Sylvan Dell’s co-owner and editor Donna German states, “We are proud to offer children a simple way to participate in Read Across America Day.  By offering our full eBook Site License we also make it easy not only for children to read and explore our great books, but we make it easy for parents and teachers to use each book as stepping stone to learning with our “For Creative Minds” section and our free teaching activities.”

To participate in Sylvan Dell Publishing’s Read Across America event, simply visit www.sylvandellpublishing.com on March 2nd and click on the Read Across America icon in the upper right-hand corner of the website. For questions or concerns, call Sylvan Dell Publishing directly at (877) 243-3457 or email info@sylvandellpublishing.com.

 

A Conversation with Jean Heilprin Diehl, author of Three Little Beavers!

We are so excited to announce our final new release for the spring 2012 season Three Little Beavers! Written by Jean Heilprin Diehl and illustrated by Cathy Morrison, this book is a perfect fit for any classroom!

 Beatrix the beaver longs to be good at something. Her brother Bevan is an expert at repairing the lodge with mud and twigs. Her sister Beverly is a superb swimmer and underwater gymnast. What makes Beatrix stand out? One day, she runs away by swimming up the creek and finds some fresh garden plants to eat, and tasty trees to gnaw. When her siblings set off to find her, all Three Little Beavers wind up trapped! It takes some simple engineering on the part of the humans who set the traps, and Beatrix’s discovery of her special talents, for the people and beavers to finally find a way to live in harmony.
 

Q and A With Author Jean Heilprin Diehl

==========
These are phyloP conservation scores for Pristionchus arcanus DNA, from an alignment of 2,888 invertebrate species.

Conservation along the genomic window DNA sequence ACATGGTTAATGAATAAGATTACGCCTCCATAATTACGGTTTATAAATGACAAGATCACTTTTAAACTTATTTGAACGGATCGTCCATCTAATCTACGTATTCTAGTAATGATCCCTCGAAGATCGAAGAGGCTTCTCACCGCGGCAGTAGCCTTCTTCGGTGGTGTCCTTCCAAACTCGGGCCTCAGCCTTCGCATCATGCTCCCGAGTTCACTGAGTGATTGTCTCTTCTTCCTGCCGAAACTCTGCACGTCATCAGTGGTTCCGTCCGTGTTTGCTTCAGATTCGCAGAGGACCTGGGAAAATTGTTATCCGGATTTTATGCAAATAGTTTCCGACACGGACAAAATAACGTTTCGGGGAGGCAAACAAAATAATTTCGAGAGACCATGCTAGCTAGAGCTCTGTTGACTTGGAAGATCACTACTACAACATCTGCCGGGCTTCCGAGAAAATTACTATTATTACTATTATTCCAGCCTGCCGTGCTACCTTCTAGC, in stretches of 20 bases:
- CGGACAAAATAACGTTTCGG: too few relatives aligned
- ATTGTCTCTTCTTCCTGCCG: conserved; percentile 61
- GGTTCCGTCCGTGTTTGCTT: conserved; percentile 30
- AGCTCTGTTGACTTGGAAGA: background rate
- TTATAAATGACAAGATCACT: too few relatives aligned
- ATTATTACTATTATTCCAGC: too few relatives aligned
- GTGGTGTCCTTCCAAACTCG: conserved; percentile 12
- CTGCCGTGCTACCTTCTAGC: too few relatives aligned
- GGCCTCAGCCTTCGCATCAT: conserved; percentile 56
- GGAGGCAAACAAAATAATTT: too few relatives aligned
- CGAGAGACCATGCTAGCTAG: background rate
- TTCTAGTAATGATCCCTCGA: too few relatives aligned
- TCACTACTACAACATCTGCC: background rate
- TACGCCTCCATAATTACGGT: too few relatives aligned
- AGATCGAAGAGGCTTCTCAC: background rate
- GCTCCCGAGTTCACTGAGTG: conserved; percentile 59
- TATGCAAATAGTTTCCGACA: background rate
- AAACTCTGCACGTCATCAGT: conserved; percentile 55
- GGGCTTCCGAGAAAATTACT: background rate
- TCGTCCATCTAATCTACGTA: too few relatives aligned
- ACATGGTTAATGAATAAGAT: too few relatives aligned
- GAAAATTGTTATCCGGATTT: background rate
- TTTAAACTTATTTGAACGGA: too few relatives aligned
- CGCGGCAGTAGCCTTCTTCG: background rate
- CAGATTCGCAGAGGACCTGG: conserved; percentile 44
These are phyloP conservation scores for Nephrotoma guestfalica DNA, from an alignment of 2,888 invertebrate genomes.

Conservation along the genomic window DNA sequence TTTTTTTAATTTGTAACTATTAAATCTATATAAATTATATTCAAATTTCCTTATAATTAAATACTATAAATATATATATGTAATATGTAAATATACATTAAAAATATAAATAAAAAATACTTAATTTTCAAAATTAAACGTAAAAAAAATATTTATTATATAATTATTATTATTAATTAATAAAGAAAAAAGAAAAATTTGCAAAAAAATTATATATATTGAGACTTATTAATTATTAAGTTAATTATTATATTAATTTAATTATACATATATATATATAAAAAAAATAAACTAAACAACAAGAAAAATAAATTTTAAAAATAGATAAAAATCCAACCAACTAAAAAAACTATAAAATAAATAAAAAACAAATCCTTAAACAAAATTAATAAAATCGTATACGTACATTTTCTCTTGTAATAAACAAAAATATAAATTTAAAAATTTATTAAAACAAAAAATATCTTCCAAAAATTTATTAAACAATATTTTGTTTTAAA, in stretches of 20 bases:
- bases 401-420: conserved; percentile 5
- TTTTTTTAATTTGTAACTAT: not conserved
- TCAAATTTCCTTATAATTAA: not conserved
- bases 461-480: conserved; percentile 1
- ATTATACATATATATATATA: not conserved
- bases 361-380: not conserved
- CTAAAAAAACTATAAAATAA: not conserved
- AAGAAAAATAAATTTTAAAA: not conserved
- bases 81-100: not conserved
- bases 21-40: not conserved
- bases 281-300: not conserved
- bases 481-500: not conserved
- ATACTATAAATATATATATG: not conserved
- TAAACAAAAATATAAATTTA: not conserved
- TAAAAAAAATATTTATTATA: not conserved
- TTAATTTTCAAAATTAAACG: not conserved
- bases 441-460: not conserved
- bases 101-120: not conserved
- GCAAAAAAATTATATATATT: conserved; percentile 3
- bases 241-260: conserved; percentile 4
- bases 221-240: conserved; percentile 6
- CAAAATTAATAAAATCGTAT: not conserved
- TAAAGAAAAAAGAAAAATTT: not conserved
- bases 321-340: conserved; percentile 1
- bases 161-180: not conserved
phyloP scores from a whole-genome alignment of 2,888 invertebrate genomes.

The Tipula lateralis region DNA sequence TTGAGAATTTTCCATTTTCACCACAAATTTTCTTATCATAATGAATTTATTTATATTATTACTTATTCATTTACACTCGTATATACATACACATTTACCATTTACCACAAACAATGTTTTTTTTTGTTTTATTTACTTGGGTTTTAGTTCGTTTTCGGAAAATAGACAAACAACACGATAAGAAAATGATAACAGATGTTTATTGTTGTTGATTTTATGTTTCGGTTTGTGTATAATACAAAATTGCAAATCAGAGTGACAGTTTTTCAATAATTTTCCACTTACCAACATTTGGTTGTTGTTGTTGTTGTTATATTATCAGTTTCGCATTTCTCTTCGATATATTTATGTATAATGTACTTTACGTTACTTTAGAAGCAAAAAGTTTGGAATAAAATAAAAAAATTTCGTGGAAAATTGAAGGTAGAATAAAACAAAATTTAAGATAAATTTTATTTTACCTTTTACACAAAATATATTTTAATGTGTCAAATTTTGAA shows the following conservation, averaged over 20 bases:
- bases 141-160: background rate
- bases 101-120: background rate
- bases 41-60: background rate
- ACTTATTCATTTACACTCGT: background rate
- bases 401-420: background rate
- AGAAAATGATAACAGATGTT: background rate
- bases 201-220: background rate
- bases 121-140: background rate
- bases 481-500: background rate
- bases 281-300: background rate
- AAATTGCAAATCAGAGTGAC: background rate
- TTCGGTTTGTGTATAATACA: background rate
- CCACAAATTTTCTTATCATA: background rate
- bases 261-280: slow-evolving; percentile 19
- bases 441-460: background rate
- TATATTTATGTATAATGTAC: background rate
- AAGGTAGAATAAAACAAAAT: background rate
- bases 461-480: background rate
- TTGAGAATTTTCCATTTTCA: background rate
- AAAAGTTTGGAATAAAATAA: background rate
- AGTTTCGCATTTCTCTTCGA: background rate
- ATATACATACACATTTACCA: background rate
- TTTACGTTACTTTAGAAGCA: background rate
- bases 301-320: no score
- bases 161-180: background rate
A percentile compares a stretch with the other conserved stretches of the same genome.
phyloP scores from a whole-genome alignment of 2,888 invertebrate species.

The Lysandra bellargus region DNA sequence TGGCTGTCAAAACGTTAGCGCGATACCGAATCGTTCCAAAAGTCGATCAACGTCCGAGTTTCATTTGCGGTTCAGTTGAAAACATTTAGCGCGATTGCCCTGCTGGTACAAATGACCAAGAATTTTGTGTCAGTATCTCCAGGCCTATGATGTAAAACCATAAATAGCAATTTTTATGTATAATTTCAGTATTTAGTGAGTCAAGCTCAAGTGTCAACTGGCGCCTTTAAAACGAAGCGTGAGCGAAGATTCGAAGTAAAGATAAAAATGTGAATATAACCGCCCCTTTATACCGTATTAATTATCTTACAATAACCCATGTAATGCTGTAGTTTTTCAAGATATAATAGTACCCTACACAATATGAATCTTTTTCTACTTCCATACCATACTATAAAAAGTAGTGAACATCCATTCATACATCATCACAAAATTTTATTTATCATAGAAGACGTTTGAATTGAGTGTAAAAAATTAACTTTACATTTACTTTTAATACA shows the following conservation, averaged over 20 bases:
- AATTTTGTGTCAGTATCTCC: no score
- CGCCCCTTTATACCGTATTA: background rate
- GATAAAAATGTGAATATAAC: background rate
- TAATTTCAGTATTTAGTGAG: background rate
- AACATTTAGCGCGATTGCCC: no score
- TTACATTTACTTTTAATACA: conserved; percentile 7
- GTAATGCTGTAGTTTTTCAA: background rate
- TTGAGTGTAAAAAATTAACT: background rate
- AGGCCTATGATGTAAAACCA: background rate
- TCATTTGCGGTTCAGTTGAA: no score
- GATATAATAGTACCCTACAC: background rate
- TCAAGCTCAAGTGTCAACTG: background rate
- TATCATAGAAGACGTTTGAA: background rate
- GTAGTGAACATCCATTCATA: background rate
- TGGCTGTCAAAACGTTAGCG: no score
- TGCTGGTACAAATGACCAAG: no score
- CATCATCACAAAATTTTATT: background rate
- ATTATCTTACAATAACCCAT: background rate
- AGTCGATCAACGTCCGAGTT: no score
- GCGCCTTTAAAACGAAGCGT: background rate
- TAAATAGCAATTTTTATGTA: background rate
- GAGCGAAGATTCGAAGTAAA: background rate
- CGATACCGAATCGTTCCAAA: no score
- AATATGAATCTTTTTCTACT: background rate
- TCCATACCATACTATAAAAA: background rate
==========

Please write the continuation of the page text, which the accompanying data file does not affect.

What kind of research do you do for your books?

I love research! I research online, in physical libraries and in the field. I also conduct  interviews. The research stage offers up so much  fascinating information, that it can be hard to pull away from.  Too much research can be a distraction from writing, so the trick is to do the right amount…whatever that is. For the novel I’m writing now, I studied fireflies and a rare pediatric neurological disorder. To characterize the protagonist’s best friend, I learned what virga is and who invented the paper clip and where the digit ‘one’ repeats three times in a row in the infinite number pi. For Three Little Beavers, I observed beavers swimming in a lake, kayaked up a stream where beavers live and visited a series of ponds dotted with old beaver lodges and dams. I interviewed a park service officer who had resolved an urban wildlife conflict involving beavers and also a professional trapper who had humanely trapped beavers with the square, box-like Hancock traps described in the story. I checked out books from libraries, read online articles and websites and watched video clips.

How did you know you wanted to be a writer?

When I was growing up, I loved to read, and I especially loved adventure books with maps of imaginary lands printed inside the front and back covers. Some kids put up posters of athletes or musicians or actors on their bedroom walls; I had the map of Middle Earth. I guess it was natural to want to do what I admired so much. In sixth grade I wrote a series of poems that a teacher suggested I pull together into a book.  After that, I knew I wanted to be a writer.

How do your own experiences shape your writing?

Experience is to writing like air is to lungs. Experience inevitably and perhaps inadvertently shapes what I’m drawn to write about and the process by which I go about writing.  I think the human imagination is piqued by non sequiturs. A random image, headline, anecdote or event I  read or hear about but haven’t personally witnessed can also get me thinking. Experience includes all five senses.  It also includes reading.

What inspired you to write Three Little Beavers?